A new piece of malware is making its way around jailbroken Apple Inc. (Nasdaq:AAPL) iOS devices, attempting to steal Apple IDs and passwords.
The malicious piece of software, “Unflod.dylib,” was discovered on some jailbroken Apple iOS devices on Thursday by Reddit users after a user complained that the file was causing apps such as Snapchat and Google Hangouts to crash constantly. Soon after the thread was started, several developers in the Reddit jailbreak community told the user to not touch the software, which they suspected was malware.
When the jailbreak developers inspected the “Unflod.dylib” file, they discovered that the malicious software captures Apple IDs and passwords from Internet sessions that use Secure Socket Layer (SSL) to encrypt communications and then sends the login information to the Internet Protocol (IP) address “18.104.22.168.”
While the exact origin of the malicious software has yet to be discovered, users speculate that the software may be of Chinese origin due to the error page displayed when visiting the IP address discovered in the code and a developer certificate digitally signed by the name Wang Xin. Other theories currently floating around speculate that the software may have been installed through software obtained through a Chinese piracy app repository. However, this is currently unconfirmed.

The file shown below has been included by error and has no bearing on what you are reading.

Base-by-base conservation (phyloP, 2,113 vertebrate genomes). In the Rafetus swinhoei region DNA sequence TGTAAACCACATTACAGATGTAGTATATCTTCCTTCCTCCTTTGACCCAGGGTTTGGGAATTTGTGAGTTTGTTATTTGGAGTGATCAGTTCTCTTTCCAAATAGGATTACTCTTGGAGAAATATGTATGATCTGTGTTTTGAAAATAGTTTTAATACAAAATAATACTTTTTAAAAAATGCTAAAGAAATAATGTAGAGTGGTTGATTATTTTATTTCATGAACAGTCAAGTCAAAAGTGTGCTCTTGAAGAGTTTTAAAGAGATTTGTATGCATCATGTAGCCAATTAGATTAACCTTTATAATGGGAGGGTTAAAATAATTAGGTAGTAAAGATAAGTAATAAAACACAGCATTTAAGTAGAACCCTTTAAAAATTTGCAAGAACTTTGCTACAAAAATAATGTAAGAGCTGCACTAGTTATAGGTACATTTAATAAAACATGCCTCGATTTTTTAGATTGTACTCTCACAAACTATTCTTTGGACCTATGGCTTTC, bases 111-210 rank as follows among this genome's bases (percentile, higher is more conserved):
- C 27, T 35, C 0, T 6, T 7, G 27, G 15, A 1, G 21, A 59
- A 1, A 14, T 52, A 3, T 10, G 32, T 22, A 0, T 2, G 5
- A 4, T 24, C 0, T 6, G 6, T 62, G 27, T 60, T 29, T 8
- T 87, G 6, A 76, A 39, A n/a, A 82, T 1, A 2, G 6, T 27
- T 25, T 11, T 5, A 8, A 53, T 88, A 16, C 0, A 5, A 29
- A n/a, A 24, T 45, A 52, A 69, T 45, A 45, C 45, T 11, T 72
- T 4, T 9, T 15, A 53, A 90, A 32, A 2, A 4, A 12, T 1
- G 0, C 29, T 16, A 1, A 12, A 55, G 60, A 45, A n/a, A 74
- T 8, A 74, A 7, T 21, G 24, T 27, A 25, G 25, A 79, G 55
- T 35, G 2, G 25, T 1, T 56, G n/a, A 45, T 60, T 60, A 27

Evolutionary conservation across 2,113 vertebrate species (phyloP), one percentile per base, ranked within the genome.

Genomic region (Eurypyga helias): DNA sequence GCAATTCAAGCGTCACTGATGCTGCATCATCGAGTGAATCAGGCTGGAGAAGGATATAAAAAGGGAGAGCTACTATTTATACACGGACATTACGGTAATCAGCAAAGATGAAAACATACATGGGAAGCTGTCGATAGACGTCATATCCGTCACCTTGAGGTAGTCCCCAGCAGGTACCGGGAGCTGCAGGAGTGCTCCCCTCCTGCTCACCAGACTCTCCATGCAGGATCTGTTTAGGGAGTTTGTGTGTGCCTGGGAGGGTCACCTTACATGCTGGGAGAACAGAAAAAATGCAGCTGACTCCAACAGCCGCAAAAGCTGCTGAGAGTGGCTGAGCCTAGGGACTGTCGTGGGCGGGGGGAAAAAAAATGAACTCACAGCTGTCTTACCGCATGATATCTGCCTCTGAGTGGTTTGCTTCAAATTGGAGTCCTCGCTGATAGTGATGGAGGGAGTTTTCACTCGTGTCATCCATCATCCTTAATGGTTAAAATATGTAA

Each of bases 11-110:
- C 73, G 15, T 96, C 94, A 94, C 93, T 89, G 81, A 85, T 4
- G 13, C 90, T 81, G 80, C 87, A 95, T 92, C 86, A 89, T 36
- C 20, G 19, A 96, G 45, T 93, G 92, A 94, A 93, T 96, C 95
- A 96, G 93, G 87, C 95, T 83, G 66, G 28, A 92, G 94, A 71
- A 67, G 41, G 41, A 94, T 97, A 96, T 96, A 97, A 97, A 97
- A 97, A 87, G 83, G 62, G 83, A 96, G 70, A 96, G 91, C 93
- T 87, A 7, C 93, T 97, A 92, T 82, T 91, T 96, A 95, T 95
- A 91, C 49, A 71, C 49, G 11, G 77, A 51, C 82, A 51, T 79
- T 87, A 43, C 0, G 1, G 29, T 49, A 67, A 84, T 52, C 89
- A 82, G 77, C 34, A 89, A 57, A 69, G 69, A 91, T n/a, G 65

What Apple iOS Devices Are Affected?
The users of the latest 64-bit iOS devices such as the iPhone 5S, iPad Air and iPad Mini Retina might not be affected the malware if it is present on the device. However, those running iPhone 5 and any other 32-bit jailbroken iOS device have been advised by jailbreak developers to check their devices for the malicious software using file browsers such as iFile, which is available on the Cydia Store.
Note: International Business Times is not responsible for any damage caused by running any unofficial software, tweaks or modifications on your jailbroken iOS device. Proceed at your own risk.
If the “Unflod.dylib” malicious software is present on a jailbroken iOS device, it can be found in this directory:
How to Remove The Malicious Software
Should the Unflod.dylib file be found in that directory, iOS developer, Saurik, has compiled complete instructions on how to remove the malware, which can be read here.
For a more technical analysis of “Unflod.dylib,” take a look at the blog entry about the malicious code posted on SektionEins.
Users affected by the malicious software are also advised to change their Apple ID password after the software is removed.